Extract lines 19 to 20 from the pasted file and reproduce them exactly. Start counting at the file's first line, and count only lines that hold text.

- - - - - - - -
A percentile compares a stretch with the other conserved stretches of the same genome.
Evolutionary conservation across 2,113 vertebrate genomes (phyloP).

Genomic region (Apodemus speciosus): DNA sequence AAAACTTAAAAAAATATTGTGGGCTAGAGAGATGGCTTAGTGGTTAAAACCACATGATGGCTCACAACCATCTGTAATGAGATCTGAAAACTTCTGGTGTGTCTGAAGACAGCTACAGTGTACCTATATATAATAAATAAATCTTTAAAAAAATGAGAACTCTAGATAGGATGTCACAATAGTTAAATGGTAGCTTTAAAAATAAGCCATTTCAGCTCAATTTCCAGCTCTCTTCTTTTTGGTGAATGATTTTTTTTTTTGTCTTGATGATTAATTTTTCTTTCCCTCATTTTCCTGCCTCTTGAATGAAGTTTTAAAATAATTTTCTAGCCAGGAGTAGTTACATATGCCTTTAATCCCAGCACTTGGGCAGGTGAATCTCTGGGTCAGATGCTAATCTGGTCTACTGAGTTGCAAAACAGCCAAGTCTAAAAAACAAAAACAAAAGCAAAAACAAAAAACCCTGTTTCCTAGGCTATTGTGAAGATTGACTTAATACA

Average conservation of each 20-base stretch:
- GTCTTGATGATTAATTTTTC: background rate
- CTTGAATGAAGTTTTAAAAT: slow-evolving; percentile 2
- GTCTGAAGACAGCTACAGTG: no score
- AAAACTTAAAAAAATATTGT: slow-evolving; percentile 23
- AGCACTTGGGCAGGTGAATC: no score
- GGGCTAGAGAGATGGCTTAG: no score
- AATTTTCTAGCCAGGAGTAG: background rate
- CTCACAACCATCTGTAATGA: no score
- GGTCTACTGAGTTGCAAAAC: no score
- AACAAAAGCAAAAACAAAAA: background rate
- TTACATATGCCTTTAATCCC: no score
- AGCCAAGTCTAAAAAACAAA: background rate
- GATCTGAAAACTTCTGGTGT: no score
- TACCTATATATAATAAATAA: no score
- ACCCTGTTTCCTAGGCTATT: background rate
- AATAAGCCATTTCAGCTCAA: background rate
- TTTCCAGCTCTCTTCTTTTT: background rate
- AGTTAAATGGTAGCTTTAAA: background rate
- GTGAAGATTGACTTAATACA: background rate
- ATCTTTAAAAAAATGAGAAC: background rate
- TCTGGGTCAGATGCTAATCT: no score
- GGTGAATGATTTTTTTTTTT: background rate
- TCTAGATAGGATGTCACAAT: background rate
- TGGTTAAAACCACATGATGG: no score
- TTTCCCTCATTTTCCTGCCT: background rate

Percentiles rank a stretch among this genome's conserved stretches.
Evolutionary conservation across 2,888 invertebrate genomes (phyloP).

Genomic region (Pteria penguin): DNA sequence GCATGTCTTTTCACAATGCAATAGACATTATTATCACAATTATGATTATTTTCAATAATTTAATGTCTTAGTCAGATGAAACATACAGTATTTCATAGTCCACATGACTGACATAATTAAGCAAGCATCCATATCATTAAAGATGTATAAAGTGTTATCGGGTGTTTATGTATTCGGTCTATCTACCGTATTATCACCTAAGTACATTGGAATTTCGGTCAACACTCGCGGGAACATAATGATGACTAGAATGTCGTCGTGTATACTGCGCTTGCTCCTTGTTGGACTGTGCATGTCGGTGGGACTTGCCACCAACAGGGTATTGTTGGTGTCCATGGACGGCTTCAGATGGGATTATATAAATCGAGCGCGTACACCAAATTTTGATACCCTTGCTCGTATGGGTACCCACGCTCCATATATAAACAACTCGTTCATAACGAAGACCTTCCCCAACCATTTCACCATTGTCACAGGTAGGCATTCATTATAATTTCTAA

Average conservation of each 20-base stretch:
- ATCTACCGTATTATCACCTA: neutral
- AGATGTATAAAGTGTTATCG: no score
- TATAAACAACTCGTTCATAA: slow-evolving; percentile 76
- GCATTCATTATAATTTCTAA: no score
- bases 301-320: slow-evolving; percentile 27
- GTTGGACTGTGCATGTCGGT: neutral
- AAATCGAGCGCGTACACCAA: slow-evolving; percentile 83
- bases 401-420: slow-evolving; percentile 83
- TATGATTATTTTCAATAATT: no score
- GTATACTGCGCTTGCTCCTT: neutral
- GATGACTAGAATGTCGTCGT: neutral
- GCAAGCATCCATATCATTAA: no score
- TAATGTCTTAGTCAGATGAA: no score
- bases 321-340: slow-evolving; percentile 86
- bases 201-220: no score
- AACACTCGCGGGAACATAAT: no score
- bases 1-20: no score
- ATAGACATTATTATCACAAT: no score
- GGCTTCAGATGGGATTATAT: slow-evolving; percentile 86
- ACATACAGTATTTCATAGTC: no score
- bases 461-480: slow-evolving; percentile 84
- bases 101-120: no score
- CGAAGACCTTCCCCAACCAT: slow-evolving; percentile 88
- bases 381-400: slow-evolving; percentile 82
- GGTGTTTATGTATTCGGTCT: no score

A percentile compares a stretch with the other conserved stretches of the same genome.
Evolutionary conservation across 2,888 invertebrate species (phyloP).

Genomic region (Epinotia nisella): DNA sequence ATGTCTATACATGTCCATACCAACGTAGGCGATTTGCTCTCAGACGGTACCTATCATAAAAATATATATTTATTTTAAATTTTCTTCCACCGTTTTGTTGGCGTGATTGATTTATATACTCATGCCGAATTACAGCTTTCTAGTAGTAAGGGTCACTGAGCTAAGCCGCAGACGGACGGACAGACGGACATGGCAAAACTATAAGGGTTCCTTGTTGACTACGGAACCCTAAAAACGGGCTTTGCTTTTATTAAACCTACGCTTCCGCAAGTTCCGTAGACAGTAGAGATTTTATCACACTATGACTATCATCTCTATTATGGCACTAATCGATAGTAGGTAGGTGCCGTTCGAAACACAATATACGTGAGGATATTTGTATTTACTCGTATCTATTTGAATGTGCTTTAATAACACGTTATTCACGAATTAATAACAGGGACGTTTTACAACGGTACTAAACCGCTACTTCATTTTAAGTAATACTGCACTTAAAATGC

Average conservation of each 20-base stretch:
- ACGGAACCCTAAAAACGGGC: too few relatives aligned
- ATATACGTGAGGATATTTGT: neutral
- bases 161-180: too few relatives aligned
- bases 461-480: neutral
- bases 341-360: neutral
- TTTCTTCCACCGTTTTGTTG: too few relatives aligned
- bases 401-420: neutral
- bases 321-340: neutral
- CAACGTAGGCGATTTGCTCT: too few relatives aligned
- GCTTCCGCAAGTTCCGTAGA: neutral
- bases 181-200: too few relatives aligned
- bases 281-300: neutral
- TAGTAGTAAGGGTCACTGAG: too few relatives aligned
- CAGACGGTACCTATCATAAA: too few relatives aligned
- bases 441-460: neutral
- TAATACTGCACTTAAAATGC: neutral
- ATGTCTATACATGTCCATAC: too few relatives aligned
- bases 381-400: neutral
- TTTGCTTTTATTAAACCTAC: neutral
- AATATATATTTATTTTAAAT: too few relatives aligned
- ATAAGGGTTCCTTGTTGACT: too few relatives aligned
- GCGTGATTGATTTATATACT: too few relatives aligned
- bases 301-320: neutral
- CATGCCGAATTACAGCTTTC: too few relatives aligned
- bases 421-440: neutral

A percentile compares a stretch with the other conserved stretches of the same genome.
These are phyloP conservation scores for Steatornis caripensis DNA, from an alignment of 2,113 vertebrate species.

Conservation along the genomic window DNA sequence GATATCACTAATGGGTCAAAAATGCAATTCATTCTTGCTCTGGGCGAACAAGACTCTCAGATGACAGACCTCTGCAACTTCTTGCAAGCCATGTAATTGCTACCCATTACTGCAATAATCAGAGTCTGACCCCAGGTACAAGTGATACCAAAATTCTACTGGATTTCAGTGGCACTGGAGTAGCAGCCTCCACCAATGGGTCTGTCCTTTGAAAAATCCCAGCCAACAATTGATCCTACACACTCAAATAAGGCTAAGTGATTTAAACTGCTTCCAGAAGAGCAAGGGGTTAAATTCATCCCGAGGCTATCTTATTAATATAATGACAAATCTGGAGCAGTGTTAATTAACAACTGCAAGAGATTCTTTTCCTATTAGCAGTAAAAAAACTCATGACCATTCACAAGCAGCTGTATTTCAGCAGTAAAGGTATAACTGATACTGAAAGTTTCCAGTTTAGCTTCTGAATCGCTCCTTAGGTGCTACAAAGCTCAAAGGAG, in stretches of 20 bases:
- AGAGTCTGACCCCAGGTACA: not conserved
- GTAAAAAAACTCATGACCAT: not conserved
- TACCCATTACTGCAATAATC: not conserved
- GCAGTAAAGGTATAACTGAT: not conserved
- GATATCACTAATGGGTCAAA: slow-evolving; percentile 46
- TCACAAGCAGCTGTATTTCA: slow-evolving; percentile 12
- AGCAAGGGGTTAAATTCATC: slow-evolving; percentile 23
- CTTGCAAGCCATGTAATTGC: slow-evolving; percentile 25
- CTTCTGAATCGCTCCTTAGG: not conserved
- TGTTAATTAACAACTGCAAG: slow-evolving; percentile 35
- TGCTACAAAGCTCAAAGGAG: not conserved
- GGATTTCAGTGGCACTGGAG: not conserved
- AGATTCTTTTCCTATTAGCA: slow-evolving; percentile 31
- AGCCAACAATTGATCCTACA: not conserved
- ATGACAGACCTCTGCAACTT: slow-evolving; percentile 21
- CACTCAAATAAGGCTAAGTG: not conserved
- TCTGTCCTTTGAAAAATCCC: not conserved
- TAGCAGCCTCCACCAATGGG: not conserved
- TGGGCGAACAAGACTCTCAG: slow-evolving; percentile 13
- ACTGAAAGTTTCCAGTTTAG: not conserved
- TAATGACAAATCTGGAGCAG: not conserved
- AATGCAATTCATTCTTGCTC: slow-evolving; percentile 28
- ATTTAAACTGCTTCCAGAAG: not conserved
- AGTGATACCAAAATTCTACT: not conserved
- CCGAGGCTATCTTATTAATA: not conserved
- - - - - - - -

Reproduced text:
- ACCCTGTTTCCTAGGCTATT: background rate
- AATAAGCCATTTCAGCTCAA: background rate